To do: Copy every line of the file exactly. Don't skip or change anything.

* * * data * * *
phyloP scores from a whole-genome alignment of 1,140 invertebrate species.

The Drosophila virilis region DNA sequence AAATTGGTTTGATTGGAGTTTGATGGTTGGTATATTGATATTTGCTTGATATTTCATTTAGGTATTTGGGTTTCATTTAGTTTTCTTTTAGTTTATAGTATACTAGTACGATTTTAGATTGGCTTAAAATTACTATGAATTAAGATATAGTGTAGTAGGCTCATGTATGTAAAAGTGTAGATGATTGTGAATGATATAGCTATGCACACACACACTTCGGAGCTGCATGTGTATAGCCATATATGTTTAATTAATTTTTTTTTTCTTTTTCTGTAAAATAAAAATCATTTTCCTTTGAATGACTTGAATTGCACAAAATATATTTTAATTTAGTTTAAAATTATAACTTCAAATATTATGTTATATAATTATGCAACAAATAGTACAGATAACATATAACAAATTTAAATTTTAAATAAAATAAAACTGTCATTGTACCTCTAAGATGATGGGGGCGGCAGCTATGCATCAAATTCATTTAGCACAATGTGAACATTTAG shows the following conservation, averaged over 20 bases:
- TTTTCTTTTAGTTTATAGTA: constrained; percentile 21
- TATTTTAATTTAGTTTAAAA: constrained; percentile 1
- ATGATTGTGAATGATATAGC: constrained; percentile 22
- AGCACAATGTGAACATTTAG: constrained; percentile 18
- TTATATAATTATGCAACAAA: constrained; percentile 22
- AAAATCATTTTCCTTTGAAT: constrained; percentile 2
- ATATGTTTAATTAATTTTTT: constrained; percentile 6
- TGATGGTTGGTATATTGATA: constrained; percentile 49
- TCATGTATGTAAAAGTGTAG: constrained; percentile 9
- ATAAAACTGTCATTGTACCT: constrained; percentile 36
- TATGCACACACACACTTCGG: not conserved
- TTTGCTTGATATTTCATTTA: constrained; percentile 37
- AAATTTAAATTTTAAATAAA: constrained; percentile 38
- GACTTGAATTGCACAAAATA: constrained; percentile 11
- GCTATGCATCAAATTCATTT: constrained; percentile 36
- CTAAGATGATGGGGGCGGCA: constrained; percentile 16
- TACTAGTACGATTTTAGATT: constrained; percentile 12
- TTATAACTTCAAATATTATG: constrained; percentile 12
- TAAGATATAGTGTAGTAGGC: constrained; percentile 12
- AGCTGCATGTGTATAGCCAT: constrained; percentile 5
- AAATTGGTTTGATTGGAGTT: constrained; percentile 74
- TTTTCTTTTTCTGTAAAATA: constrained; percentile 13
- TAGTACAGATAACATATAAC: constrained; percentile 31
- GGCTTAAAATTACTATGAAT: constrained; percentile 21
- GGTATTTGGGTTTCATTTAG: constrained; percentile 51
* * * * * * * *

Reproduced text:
phyloP scores from a whole-genome alignment of 1,140 invertebrate species.

The Drosophila virilis region DNA sequence AAATTGGTTTGATTGGAGTTTGATGGTTGGTATATTGATATTTGCTTGATATTTCATTTAGGTATTTGGGTTTCATTTAGTTTTCTTTTAGTTTATAGTATACTAGTACGATTTTAGATTGGCTTAAAATTACTATGAATTAAGATATAGTGTAGTAGGCTCATGTATGTAAAAGTGTAGATGATTGTGAATGATATAGCTATGCACACACACACTTCGGAGCTGCATGTGTATAGCCATATATGTTTAATTAATTTTTTTTTTCTTTTTCTGTAAAATAAAAATCATTTTCCTTTGAATGACTTGAATTGCACAAAATATATTTTAATTTAGTTTAAAATTATAACTTCAAATATTATGTTATATAATTATGCAACAAATAGTACAGATAACATATAACAAATTTAAATTTTAAATAAAATAAAACTGTCATTGTACCTCTAAGATGATGGGGGCGGCAGCTATGCATCAAATTCATTTAGCACAATGTGAACATTTAG shows the following conservation, averaged over 20 bases:
- TTTTCTTTTAGTTTATAGTA: constrained; percentile 21
- TATTTTAATTTAGTTTAAAA: constrained; percentile 1
- ATGATTGTGAATGATATAGC: constrained; percentile 22
- AGCACAATGTGAACATTTAG: constrained; percentile 18
- TTATATAATTATGCAACAAA: constrained; percentile 22
- AAAATCATTTTCCTTTGAAT: constrained; percentile 2
- ATATGTTTAATTAATTTTTT: constrained; percentile 6
- TGATGGTTGGTATATTGATA: constrained; percentile 49
- TCATGTATGTAAAAGTGTAG: constrained; percentile 9
- ATAAAACTGTCATTGTACCT: constrained; percentile 36
- TATGCACACACACACTTCGG: not conserved
- TTTGCTTGATATTTCATTTA: constrained; percentile 37
- AAATTTAAATTTTAAATAAA: constrained; percentile 38
- GACTTGAATTGCACAAAATA: constrained; percentile 11
- GCTATGCATCAAATTCATTT: constrained; percentile 36
- CTAAGATGATGGGGGCGGCA: constrained; percentile 16
- TACTAGTACGATTTTAGATT: constrained; percentile 12
- TTATAACTTCAAATATTATG: constrained; percentile 12
- TAAGATATAGTGTAGTAGGC: constrained; percentile 12
- AGCTGCATGTGTATAGCCAT: constrained; percentile 5
- AAATTGGTTTGATTGGAGTT: constrained; percentile 74
- TTTTCTTTTTCTGTAAAATA: constrained; percentile 13
- TAGTACAGATAACATATAAC: constrained; percentile 31
- GGCTTAAAATTACTATGAAT: constrained; percentile 21
- GGTATTTGGGTTTCATTTAG: constrained; percentile 51